# exponetial?

how to solve this problems

### 3 Answers

- llafferLv 76 months agoFavorite Answer
I like to use this equation for all exponential growth and decay questions:

a(t) = a e^(kt)

Where "a" is the initial amount (we can use 100 here)

e is the mathematical constant that is approximately equal to 2.71828

t is the amount of time (in this case years)

k is the decay (or grown if positive) constant.

Looking at the graph, the half-life is when a(t) = 50. This is at t = 25. So knowing this information we can derive our equation to find any point:

a(t) = a e^(kt)

a(25) = 100 e^(k * 25)

50 = 100 e^(25k)

0.5 = e^(25k)

ln(0.5) = 25k

k = ln(0.5) / 25

The log of a number less than 1 is negative, making this a decay function.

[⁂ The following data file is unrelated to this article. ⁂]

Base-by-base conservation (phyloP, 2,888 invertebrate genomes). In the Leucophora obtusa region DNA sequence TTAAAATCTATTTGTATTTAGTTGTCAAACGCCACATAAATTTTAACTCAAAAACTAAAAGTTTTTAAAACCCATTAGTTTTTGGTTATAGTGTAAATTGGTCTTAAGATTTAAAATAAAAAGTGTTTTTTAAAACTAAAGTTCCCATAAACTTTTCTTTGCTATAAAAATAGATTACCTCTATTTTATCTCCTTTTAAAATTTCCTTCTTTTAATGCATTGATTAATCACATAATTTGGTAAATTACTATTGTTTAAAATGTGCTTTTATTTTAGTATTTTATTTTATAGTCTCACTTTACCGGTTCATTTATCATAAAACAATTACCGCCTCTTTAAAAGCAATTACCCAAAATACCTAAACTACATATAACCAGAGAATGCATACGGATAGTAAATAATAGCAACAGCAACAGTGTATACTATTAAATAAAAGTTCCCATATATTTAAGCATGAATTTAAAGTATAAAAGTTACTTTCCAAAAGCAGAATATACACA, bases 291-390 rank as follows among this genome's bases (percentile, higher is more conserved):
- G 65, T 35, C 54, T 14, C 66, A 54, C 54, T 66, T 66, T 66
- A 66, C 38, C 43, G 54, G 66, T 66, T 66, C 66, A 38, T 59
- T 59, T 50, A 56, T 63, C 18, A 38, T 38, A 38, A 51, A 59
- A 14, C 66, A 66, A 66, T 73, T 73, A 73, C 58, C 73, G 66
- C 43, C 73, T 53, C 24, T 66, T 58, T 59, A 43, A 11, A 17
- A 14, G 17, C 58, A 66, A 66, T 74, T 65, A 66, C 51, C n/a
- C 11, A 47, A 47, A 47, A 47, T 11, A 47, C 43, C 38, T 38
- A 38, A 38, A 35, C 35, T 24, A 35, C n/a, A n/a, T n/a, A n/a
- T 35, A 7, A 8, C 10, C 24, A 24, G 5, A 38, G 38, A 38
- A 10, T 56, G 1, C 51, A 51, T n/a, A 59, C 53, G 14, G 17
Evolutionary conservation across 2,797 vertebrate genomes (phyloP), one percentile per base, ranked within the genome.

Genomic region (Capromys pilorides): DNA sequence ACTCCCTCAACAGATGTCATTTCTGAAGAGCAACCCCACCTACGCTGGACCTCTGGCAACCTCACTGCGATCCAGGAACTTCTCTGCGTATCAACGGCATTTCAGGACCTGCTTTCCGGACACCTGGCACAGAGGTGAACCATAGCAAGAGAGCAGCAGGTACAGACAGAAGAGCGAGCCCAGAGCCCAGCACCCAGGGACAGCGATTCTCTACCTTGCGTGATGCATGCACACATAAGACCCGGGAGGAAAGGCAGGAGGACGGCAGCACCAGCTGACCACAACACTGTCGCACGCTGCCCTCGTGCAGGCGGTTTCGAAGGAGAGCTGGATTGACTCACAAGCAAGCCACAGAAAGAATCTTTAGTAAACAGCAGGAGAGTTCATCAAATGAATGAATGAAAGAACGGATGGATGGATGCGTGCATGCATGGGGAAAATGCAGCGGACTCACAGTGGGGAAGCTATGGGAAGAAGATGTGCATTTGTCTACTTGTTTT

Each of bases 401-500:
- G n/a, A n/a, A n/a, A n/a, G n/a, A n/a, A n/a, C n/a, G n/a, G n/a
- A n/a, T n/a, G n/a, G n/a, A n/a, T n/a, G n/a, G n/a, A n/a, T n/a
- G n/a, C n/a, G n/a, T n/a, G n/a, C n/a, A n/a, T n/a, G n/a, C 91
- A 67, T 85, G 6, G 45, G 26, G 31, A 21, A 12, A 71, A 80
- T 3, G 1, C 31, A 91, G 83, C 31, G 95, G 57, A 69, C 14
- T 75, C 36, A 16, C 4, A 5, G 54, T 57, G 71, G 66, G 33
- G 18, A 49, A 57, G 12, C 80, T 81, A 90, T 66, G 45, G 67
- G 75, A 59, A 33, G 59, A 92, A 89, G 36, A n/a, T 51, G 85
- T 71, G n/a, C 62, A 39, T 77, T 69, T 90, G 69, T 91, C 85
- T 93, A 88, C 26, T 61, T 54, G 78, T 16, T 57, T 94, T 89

Now our equation is:

a(t) = a e^(kt)

a(t) = 100 e^(t * ln(0.5) / 25)

So what percentage exists after 45 years? Since it's slightly less than 2 full half-lives, we should expect to have a value near 25% (the result of two half-lives). Substitute 45 in for t and simplify:

a(45) = 100 e^(45 * ln(0.5) / 25)

a(45) = 100 e^(-1.24766)

(I rounded here since I had to, but my calculator still uses the non-rounded value to reduce the chance of errors due to rounding)

a(45) = 100(0.28717)

a(45) = 100(0.28717)

a(45) = 28.717

So after 45 years, there is still 28.717% (rounded to 3DP) remaining of the initial compound.

- Mike GLv 76 months ago
i) From the graph

50% after 25 years

Half-life = 25 years

ii) A = 100(0.5)^(45/25)

= 28.717%